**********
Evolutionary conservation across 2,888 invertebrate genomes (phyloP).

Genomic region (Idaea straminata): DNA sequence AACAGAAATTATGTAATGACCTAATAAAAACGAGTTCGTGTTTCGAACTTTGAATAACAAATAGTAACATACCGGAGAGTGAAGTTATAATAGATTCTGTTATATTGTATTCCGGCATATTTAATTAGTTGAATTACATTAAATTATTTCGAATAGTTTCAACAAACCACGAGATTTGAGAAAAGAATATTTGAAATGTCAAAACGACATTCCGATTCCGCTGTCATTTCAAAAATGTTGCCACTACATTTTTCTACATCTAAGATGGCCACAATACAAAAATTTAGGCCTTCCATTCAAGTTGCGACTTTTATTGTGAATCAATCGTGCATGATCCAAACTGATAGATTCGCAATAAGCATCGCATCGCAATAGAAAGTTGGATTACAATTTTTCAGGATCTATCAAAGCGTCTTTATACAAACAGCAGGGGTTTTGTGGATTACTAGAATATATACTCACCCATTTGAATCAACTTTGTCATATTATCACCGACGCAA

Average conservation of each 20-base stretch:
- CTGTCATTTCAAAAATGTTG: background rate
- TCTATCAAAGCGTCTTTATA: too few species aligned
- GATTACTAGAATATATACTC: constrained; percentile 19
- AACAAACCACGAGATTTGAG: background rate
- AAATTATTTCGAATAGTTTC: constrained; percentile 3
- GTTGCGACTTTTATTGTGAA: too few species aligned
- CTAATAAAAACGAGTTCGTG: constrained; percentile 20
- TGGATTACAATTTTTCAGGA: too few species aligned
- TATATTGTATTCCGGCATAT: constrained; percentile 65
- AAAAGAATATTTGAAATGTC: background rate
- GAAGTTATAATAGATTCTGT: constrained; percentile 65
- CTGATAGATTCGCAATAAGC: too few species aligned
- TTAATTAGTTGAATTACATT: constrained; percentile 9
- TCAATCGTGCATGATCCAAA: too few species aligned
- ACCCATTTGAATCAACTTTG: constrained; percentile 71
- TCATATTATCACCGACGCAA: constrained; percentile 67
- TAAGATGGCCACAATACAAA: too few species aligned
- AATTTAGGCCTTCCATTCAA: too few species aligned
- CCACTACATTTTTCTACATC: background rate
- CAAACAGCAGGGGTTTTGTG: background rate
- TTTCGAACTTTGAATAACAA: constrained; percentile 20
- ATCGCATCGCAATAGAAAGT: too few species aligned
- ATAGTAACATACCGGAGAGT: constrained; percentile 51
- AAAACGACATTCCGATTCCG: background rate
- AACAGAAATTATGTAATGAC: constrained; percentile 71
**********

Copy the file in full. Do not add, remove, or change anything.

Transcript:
Evolutionary conservation across 2,888 invertebrate genomes (phyloP).

Genomic region (Idaea straminata): DNA sequence AACAGAAATTATGTAATGACCTAATAAAAACGAGTTCGTGTTTCGAACTTTGAATAACAAATAGTAACATACCGGAGAGTGAAGTTATAATAGATTCTGTTATATTGTATTCCGGCATATTTAATTAGTTGAATTACATTAAATTATTTCGAATAGTTTCAACAAACCACGAGATTTGAGAAAAGAATATTTGAAATGTCAAAACGACATTCCGATTCCGCTGTCATTTCAAAAATGTTGCCACTACATTTTTCTACATCTAAGATGGCCACAATACAAAAATTTAGGCCTTCCATTCAAGTTGCGACTTTTATTGTGAATCAATCGTGCATGATCCAAACTGATAGATTCGCAATAAGCATCGCATCGCAATAGAAAGTTGGATTACAATTTTTCAGGATCTATCAAAGCGTCTTTATACAAACAGCAGGGGTTTTGTGGATTACTAGAATATATACTCACCCATTTGAATCAACTTTGTCATATTATCACCGACGCAA

Average conservation of each 20-base stretch:
- CTGTCATTTCAAAAATGTTG: background rate
- TCTATCAAAGCGTCTTTATA: too few species aligned
- GATTACTAGAATATATACTC: constrained; percentile 19
- AACAAACCACGAGATTTGAG: background rate
- AAATTATTTCGAATAGTTTC: constrained; percentile 3
- GTTGCGACTTTTATTGTGAA: too few species aligned
- CTAATAAAAACGAGTTCGTG: constrained; percentile 20
- TGGATTACAATTTTTCAGGA: too few species aligned
- TATATTGTATTCCGGCATAT: constrained; percentile 65
- AAAAGAATATTTGAAATGTC: background rate
- GAAGTTATAATAGATTCTGT: constrained; percentile 65
- CTGATAGATTCGCAATAAGC: too few species aligned
- TTAATTAGTTGAATTACATT: constrained; percentile 9
- TCAATCGTGCATGATCCAAA: too few species aligned
- ACCCATTTGAATCAACTTTG: constrained; percentile 71
- TCATATTATCACCGACGCAA: constrained; percentile 67
- TAAGATGGCCACAATACAAA: too few species aligned
- AATTTAGGCCTTCCATTCAA: too few species aligned
- CCACTACATTTTTCTACATC: background rate
- CAAACAGCAGGGGTTTTGTG: background rate
- TTTCGAACTTTGAATAACAA: constrained; percentile 20
- ATCGCATCGCAATAGAAAGT: too few species aligned
- ATAGTAACATACCGGAGAGT: constrained; percentile 51
- AAAACGACATTCCGATTCCG: background rate
- AACAGAAATTATGTAATGAC: constrained; percentile 71